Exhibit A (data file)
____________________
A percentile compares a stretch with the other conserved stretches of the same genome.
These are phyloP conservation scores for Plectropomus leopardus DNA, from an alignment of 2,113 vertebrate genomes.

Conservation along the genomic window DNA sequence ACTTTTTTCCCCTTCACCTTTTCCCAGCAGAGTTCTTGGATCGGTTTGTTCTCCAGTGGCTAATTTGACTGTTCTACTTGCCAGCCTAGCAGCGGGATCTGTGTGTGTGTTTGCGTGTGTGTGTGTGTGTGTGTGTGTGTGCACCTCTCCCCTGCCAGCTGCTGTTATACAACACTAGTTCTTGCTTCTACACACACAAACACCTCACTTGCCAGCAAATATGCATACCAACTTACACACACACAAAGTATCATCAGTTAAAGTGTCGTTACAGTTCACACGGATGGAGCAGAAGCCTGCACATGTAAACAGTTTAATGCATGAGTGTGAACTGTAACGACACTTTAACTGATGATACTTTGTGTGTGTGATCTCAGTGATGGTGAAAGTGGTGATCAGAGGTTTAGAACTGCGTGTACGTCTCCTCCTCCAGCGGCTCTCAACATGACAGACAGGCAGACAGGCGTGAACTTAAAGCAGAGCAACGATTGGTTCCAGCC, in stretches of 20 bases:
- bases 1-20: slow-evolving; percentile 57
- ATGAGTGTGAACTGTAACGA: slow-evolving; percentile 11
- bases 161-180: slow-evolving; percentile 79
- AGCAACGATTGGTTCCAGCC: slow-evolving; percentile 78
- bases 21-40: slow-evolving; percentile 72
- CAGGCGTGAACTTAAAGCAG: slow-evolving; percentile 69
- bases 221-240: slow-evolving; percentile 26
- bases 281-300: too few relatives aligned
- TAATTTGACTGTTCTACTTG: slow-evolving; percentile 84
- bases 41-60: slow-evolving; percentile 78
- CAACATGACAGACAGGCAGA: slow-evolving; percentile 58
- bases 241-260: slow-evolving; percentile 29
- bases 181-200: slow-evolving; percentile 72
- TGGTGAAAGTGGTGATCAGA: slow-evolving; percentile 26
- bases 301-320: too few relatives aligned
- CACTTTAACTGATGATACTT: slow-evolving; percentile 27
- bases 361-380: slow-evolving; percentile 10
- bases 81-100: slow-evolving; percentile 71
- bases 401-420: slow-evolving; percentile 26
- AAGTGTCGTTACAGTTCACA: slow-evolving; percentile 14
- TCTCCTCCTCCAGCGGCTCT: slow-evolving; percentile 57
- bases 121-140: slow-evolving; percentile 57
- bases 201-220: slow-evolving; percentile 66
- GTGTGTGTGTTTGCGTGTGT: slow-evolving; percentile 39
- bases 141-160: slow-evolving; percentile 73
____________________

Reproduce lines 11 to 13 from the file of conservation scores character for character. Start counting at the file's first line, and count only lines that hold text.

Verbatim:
- bases 281-300: too few relatives aligned
- TAATTTGACTGTTCTACTTG: slow-evolving; percentile 84
- bases 41-60: slow-evolving; percentile 78